How Suppliers Use Lean Manufacturing To Eliminate Waste And Create Flow
July 7, 2017
Working with a metal manufacturer that eliminates waste related to material use, time and movement helps your OEM save on manufacturing costs.
One of the best ways for your supplier to eliminate waste and create flow is to practice lean manufacturing.
A shop floor that’s visibly and functionally organized shows that your supplier is likely working to reduce waste. Suppliers that prioritize cleanliness often adhere to the “five S’s” of an organized shop:
Having a clean shop improves workplace safety, reduces the risk of manufacturing errors and allows for greater efficiency of metal fabrication, machining, welding, finishing and assembly services.
Other techniques for eliminating waste are not always as immediately apparent as a clean shop. Learn more about how sophisticated metal manufacturers practice lean manufacturing.
Practice Cellular Manufacturing
A lean supplier practices cellular manufacturing instead of traditional department-style manufacturing. Your metal manufacturer should keep the equipment it needs to produce a metal part within a single cell.
For example, your supplier may complete welding, machining and assembly together in the same place.
The right supplier breaks down departments and creates an assembly line within a cell. The whole value stream is in the same area. This saves a great deal of time compared to moving a product around between departments.
Instead of manufacturing a large batch, like putting 20 parts through welding and then moving them to machining, cellular manufacturing allows a supplier to produce one part at a time.
Your supplier is able to practice quality at the source in this way. When it reduces batch sizes, it can be more alert and keep quality issues limited to a single piece.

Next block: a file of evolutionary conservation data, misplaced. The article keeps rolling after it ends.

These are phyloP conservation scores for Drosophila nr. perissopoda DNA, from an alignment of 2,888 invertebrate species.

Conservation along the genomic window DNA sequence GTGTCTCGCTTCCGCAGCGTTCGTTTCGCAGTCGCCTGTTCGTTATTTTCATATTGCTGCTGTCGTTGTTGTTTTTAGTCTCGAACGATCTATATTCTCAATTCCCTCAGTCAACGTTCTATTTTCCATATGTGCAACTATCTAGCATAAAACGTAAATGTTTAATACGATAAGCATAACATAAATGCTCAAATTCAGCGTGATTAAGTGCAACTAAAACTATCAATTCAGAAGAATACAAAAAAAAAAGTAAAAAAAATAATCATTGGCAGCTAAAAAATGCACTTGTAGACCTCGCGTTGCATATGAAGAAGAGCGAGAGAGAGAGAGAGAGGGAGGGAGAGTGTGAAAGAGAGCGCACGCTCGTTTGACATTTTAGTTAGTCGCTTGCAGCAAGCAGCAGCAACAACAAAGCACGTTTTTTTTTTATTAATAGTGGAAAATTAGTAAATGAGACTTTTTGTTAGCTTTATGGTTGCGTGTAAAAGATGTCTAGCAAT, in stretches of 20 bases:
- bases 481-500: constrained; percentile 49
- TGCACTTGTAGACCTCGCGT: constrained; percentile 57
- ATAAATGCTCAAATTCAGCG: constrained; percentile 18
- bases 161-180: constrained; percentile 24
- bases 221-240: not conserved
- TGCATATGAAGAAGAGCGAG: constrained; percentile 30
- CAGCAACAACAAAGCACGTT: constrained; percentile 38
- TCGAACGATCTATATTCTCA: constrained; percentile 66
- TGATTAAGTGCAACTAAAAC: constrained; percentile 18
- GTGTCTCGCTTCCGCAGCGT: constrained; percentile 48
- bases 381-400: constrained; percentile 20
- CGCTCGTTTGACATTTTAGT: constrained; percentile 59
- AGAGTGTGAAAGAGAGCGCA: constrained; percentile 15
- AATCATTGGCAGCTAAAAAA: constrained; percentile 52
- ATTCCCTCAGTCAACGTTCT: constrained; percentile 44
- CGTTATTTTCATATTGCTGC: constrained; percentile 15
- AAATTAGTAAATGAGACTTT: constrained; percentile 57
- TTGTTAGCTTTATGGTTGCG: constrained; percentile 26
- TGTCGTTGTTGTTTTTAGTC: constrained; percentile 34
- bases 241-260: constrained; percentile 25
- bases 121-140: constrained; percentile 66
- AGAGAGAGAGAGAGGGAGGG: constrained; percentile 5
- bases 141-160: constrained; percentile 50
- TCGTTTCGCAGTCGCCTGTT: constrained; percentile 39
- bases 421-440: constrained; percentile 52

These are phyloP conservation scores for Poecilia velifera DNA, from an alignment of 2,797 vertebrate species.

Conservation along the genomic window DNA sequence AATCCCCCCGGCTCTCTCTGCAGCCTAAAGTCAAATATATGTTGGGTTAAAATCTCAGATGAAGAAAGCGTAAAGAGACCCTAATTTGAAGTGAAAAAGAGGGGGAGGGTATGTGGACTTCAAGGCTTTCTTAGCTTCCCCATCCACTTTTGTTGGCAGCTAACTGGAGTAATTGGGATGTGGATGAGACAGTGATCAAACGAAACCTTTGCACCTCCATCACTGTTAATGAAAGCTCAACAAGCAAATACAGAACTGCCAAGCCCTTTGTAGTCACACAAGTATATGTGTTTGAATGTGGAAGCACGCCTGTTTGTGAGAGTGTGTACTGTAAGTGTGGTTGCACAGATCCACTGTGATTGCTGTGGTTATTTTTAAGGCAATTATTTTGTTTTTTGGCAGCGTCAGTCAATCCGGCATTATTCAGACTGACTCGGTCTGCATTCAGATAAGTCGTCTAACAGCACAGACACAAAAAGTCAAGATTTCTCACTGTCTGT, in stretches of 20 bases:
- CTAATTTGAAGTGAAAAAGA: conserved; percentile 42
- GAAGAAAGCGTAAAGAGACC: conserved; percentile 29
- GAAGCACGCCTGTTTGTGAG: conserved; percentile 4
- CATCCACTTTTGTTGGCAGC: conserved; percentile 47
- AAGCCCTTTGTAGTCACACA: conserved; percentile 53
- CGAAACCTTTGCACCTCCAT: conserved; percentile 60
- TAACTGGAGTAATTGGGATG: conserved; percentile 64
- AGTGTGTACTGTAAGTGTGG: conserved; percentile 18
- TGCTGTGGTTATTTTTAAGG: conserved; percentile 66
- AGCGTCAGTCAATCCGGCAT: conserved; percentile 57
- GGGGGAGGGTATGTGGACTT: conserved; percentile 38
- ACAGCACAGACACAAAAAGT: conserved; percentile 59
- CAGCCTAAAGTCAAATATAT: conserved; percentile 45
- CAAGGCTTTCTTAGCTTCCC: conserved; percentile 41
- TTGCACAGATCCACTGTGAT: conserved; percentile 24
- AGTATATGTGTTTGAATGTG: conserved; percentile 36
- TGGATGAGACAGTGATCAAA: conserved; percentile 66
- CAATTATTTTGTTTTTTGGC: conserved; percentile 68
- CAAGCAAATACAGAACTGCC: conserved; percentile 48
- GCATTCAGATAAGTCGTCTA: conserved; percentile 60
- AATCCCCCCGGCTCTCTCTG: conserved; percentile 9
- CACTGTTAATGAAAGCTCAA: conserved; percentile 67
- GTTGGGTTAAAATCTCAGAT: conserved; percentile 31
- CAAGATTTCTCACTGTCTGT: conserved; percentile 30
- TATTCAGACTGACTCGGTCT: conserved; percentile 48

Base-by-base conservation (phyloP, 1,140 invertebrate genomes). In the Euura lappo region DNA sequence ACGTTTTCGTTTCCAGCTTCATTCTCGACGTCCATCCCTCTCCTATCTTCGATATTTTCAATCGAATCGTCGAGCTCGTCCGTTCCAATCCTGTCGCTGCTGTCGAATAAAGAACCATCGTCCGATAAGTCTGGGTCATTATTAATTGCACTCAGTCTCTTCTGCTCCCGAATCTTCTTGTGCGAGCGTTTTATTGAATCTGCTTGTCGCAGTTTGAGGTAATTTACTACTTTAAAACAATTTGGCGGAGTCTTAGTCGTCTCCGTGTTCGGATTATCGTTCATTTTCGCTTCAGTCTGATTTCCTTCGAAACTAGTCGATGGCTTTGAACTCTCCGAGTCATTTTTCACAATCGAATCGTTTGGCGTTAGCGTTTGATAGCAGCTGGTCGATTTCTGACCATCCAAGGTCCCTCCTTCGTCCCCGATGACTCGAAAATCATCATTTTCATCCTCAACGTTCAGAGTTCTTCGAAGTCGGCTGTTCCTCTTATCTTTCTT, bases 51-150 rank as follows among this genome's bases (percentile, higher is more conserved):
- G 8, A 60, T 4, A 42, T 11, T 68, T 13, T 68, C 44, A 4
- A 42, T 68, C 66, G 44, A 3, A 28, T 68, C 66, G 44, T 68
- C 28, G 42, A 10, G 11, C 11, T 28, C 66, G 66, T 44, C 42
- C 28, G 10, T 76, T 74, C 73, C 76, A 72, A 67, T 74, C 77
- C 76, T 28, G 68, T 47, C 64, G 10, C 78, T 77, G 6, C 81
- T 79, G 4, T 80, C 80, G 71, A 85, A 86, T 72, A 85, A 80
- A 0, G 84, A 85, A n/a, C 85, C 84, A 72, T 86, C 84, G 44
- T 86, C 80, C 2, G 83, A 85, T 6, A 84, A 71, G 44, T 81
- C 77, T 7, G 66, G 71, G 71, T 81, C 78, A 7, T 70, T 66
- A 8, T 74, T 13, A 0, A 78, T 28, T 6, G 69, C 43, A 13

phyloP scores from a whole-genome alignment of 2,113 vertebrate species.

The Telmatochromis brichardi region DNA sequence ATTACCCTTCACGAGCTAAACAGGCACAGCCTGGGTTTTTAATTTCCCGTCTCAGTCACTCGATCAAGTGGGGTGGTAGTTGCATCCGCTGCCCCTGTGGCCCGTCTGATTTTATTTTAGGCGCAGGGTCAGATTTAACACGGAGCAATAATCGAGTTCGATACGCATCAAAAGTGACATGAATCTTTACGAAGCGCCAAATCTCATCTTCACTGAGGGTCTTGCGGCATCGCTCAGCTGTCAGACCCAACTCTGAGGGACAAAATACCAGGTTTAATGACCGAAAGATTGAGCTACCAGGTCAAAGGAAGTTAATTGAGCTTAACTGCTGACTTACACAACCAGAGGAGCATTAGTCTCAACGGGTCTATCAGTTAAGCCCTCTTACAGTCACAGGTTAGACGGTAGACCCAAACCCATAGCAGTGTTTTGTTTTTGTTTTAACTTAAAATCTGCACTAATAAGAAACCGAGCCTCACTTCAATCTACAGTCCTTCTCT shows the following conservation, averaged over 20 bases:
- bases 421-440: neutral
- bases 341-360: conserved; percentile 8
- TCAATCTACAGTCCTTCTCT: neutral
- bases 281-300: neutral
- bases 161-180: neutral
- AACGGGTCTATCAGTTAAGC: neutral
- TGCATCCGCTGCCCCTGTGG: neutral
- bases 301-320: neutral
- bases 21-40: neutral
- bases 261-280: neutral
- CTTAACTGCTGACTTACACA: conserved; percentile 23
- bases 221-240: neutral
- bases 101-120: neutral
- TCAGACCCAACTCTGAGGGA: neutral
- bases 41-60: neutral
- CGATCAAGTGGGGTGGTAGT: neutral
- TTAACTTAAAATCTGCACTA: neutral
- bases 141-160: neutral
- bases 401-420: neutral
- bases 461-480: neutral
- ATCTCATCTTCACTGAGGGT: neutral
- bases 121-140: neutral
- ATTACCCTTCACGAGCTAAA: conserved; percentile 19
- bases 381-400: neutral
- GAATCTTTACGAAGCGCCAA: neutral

Run Kaizen Events
To practice lean manufacturing well, your metal manufacturer should perform Kaizen events.
During these events, cross-functional teams create a project charter that outlines the scope of what they want to improve, discuss intended project outcomes and spend three days improving a process.
Part of the first day of a Kaizen event may include training. Your supplier must make sure everyone on the team understands the lean manufacturing approach before attacking a problem.
The first afternoon gives the team time to understand where the company is currently in terms of solving a problem.
Days two and three are all about improvement. The team now understands where it is and what lean tools are available. These two days are high-energy and very productive. Team members make rapid improvements on a targeted process.
Eliminate The Seven Wastes
Finally, your supplier should continually work to eliminate the seven wastes:
For example, in terms of transportation, your supplier won’t be able to eliminate movement of parts altogether. But when it finishes production on a certain part, it can work to reduce how many feet the part must travel on a forklift. Every little bit adds up.
Safety, quality at the source and clarity about what is expected of employees are important principles for your supplier to abide by.
Enabling flow is also critical. Once a supplier starts work on a product, that work should continue until it’s ready to go to a customer. Letting products sit for a day or two in between processes increases lead time.
Finally, your supplier should be eager to learn, grow and improve. Lean manufacturing is not something a supplier implements in a month – it’s a continual process that enables your supplier to best serve its customers by eliminating wasteful behavior on a daily basis.